The outbreak in New York City, one of several current measles outbreaks designated by the CDC, is the longest-running in the U.S. since 2000, when measles was declared eliminated in the country. The majority of cases have been in Brooklyn, with 419 out of 423 cases occurring in the borough.
New York City’s measles outbreak began when an unvaccinated child was infected on a trip to Israel. It wasn’t huge at first, with fewer than 10 new cases every week. Early on, the city health department ordered more than 100 schools and day-care centers to exclude students who didn’t have the measles, mumps and rubella (MMR) vaccine. But children, most under age 4, kept getting sick.
In February, an unvaccinated, infected child at a Jewish school that didn’t enforce the health department’s exclusion order infected other unvaccinated children, resulting in 28 new cases. That led to 17 secondary transmissions outside the school, fueling a surge in cases that continues to this day.
Dr. Marcus, who works at Memorial Sloan Kettering Cancer Center, learned in October that antivaccination messages had taken root in ultra-Orthodox communities when a cousin in Lakewood, N.J., which has close ties to the Brooklyn neighborhoods, invited her to join a text group. Many women weren’t vaccinating their children, she said.
Alarmed by what she read, she did some research and began challenging claims that vaccines cause autism and cancer and that they can cause measles, citing scientific studies and data. “I hate liars,” she said of her reasons for taking on the antivaccination campaign.
Skepticism about vaccines has quietly grown over the past few years, spread through written materials, conference calls and face-to-face conversations, according to city officials and local pediatricians. A widely used dial-in phone line set up by Jewish women in the New York City area also contributed, they say, with recorded messages about everything from religion to parenting advice to lectures about “the truth about vaccines,” many of which are antivaccination in tone.
Some families have received religious exemptions to vaccination—a pathway some New York state legislators are trying to close.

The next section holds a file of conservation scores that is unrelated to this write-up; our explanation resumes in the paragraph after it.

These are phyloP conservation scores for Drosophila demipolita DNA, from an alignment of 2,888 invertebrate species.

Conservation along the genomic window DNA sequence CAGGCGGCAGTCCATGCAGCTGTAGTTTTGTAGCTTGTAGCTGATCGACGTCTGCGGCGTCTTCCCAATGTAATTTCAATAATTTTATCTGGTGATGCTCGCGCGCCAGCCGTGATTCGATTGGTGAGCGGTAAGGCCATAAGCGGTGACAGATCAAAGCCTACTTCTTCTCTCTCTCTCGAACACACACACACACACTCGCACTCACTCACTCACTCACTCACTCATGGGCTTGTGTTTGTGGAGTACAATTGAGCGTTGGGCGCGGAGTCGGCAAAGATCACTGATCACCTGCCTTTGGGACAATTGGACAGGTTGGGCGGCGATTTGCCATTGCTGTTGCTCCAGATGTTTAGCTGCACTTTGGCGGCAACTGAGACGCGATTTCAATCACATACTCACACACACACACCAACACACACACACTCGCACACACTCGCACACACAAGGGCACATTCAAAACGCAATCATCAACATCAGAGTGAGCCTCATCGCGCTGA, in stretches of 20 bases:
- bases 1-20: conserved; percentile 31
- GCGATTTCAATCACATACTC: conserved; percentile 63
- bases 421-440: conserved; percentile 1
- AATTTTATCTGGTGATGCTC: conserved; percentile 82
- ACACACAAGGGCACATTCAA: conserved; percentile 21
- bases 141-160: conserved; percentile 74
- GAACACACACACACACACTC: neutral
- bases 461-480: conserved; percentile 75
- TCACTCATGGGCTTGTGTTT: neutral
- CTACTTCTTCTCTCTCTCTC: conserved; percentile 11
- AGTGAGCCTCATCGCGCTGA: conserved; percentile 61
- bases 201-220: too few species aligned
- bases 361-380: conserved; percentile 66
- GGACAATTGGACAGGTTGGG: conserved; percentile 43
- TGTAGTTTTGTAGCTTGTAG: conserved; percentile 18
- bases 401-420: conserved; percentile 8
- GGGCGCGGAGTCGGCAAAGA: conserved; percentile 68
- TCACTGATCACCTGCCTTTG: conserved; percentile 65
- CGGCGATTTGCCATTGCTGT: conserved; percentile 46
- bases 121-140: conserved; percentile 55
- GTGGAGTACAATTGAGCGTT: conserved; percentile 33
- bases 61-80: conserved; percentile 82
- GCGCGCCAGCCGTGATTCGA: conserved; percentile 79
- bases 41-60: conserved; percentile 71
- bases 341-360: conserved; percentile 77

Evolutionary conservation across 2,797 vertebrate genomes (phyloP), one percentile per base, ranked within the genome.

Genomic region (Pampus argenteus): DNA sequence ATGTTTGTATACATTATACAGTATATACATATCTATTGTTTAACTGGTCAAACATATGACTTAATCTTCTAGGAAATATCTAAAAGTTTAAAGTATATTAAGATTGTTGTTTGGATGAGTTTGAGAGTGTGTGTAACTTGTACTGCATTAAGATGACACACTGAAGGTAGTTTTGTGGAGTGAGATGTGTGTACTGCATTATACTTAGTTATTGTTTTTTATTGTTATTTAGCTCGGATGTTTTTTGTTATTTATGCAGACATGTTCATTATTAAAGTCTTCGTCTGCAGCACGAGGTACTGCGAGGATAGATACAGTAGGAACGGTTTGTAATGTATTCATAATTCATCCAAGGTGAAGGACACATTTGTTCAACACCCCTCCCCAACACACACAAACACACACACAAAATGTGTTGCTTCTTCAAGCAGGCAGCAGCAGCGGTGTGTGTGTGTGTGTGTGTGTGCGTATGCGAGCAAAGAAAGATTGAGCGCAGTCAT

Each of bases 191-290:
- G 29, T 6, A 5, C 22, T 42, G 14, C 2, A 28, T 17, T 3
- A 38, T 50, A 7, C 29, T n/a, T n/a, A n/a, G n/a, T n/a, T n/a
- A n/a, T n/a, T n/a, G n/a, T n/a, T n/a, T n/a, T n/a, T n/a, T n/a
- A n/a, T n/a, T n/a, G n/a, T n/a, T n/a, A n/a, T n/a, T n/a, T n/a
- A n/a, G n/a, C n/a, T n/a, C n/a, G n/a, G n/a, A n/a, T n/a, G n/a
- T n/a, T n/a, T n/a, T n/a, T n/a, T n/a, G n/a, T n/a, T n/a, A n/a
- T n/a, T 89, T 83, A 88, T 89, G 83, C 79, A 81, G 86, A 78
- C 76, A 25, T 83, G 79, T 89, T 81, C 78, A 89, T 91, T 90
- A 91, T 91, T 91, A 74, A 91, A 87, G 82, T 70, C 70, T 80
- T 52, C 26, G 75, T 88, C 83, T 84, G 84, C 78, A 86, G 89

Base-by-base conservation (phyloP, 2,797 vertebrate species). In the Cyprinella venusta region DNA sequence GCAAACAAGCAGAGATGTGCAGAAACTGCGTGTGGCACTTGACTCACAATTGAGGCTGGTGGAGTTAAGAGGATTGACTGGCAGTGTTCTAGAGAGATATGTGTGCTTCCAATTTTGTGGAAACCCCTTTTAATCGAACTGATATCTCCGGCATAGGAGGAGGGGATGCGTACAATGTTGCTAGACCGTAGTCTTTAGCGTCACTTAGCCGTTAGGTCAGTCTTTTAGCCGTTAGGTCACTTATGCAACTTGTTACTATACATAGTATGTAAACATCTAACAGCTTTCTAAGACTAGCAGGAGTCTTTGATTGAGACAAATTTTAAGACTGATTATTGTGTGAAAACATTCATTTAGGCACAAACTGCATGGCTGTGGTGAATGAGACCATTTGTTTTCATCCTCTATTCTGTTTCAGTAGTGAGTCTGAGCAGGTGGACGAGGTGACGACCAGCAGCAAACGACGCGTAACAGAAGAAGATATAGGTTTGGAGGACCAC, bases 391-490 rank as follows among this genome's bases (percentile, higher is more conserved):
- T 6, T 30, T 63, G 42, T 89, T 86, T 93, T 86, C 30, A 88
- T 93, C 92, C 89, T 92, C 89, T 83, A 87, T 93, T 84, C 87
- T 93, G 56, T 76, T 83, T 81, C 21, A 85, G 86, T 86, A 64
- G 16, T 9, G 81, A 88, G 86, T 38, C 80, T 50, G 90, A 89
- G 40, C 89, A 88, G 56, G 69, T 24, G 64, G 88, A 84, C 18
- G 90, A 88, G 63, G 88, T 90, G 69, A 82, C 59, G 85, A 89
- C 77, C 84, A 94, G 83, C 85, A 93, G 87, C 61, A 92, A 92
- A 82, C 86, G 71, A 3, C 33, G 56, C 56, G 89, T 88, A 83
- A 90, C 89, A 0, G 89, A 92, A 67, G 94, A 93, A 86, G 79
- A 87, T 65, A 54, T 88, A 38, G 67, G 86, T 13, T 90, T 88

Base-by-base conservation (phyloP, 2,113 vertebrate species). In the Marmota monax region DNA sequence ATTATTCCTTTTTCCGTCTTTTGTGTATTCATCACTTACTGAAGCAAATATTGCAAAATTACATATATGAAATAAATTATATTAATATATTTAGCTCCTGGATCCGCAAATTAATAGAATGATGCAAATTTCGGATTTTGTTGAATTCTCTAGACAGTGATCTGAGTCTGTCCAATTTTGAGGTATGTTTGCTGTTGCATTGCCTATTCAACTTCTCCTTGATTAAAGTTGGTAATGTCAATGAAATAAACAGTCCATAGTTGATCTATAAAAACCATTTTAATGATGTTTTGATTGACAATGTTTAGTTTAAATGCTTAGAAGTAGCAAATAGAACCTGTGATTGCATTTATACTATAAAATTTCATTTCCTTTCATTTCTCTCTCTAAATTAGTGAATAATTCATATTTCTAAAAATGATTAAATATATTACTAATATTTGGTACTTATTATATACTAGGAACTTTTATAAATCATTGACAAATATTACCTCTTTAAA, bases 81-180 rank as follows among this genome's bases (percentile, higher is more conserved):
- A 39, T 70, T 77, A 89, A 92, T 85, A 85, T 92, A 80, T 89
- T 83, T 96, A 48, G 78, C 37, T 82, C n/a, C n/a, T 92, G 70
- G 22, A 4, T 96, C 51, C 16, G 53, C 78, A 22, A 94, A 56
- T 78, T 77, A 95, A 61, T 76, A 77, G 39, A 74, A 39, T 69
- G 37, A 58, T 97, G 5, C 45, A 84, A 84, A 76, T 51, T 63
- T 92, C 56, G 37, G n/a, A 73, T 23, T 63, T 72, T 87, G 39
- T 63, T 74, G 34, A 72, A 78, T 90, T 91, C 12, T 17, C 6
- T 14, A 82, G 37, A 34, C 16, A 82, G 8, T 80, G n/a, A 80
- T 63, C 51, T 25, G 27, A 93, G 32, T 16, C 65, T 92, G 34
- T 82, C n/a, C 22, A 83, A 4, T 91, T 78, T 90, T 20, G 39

A group called Parents Educating and Advocating for Children’s Health, or Peach, circulated a 40-page document titled “The Vaccine Safety Handbook: An Informed Parent’s Guide.” It mixed antivaccination claims with first-person stories and Jewish “points of interest.” The document included quotes said to be from Orthodox Jewish parents.
Authors of the Peach document didn’t respond to emails and calls for comment. Jennifer Margulis, a writer in Ashland, Ore., said the authors—parents in New York City’s ultra-Orthodox community—asked her to speak for them because they are afraid to respond, believing they face a “double hate” of being Jewish and against vaccination.
Parents do not become skeptical about vaccines over any one document, said Ms. Margulis, who described herself as a children’s health advocate who thinks parents should be able to choose whether they vaccinate their own children. Instead, they start questioning vaccines when a child has a bad reaction to one. She said the parent authors don’t understand why a magazine distributed five years ago has anything to do with the measles outbreak now.
Sholom Laine, who lives in the Crown Heights neighborhood of Brooklyn, hasn’t vaccinated his six daughters and two sons, who range from preschool age to teenagers. He and his wife, Esther, filed a lawsuit last year against a local yeshiva over the school’s reluctance to accept a religious exemption for their youngest, whom they had planned to enroll in fall 2018.
The child’s enrollment is still pending for the next school year, said Mr. Laine, who declined to specify the basis of the request for a religious exemption. He said the decision to vaccinate should be a personal choice. “In the 1950s they had the measles. And everybody had the measles at a point in time, or whatever, and it was all good,” he said.